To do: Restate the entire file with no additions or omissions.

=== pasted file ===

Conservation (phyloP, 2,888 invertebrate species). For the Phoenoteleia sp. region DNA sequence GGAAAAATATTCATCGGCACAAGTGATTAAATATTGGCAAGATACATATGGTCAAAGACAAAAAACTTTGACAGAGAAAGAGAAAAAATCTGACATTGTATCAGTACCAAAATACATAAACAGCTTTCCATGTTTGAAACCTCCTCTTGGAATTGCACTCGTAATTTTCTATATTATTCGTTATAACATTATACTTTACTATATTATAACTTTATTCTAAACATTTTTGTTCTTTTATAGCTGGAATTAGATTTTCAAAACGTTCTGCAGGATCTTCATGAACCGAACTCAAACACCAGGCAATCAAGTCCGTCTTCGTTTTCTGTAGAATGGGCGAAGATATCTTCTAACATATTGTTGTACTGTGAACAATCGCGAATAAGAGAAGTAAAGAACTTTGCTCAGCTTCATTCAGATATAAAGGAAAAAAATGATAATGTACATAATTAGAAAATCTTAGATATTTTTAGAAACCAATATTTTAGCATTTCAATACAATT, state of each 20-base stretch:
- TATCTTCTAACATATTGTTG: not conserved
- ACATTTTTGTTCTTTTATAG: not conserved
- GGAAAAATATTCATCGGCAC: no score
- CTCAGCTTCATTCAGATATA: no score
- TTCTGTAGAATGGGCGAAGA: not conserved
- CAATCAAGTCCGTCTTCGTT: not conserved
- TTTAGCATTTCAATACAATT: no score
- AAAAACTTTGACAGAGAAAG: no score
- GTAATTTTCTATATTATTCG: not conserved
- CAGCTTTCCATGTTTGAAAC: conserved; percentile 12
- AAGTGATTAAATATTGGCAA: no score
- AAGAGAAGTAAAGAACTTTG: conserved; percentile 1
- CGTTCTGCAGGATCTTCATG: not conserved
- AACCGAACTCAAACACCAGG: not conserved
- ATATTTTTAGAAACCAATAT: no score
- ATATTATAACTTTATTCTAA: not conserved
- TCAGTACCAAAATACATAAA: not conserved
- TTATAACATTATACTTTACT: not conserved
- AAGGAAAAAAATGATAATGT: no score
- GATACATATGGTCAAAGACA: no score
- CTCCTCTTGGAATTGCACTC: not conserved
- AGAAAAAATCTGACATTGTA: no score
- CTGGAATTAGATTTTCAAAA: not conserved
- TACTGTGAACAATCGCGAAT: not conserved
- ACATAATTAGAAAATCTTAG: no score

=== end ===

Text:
Conservation (phyloP, 2,888 invertebrate species). For the Phoenoteleia sp. region DNA sequence GGAAAAATATTCATCGGCACAAGTGATTAAATATTGGCAAGATACATATGGTCAAAGACAAAAAACTTTGACAGAGAAAGAGAAAAAATCTGACATTGTATCAGTACCAAAATACATAAACAGCTTTCCATGTTTGAAACCTCCTCTTGGAATTGCACTCGTAATTTTCTATATTATTCGTTATAACATTATACTTTACTATATTATAACTTTATTCTAAACATTTTTGTTCTTTTATAGCTGGAATTAGATTTTCAAAACGTTCTGCAGGATCTTCATGAACCGAACTCAAACACCAGGCAATCAAGTCCGTCTTCGTTTTCTGTAGAATGGGCGAAGATATCTTCTAACATATTGTTGTACTGTGAACAATCGCGAATAAGAGAAGTAAAGAACTTTGCTCAGCTTCATTCAGATATAAAGGAAAAAAATGATAATGTACATAATTAGAAAATCTTAGATATTTTTAGAAACCAATATTTTAGCATTTCAATACAATT, state of each 20-base stretch:
- TATCTTCTAACATATTGTTG: not conserved
- ACATTTTTGTTCTTTTATAG: not conserved
- GGAAAAATATTCATCGGCAC: no score
- CTCAGCTTCATTCAGATATA: no score
- TTCTGTAGAATGGGCGAAGA: not conserved
- CAATCAAGTCCGTCTTCGTT: not conserved
- TTTAGCATTTCAATACAATT: no score
- AAAAACTTTGACAGAGAAAG: no score
- GTAATTTTCTATATTATTCG: not conserved
- CAGCTTTCCATGTTTGAAAC: conserved; percentile 12
- AAGTGATTAAATATTGGCAA: no score
- AAGAGAAGTAAAGAACTTTG: conserved; percentile 1
- CGTTCTGCAGGATCTTCATG: not conserved
- AACCGAACTCAAACACCAGG: not conserved
- ATATTTTTAGAAACCAATAT: no score
- ATATTATAACTTTATTCTAA: not conserved
- TCAGTACCAAAATACATAAA: not conserved
- TTATAACATTATACTTTACT: not conserved
- AAGGAAAAAAATGATAATGT: no score
- GATACATATGGTCAAAGACA: no score
- CTCCTCTTGGAATTGCACTC: not conserved
- AGAAAAAATCTGACATTGTA: no score
- CTGGAATTAGATTTTCAAAA: not conserved
- TACTGTGAACAATCGCGAAT: not conserved
- ACATAATTAGAAAATCTTAG: no score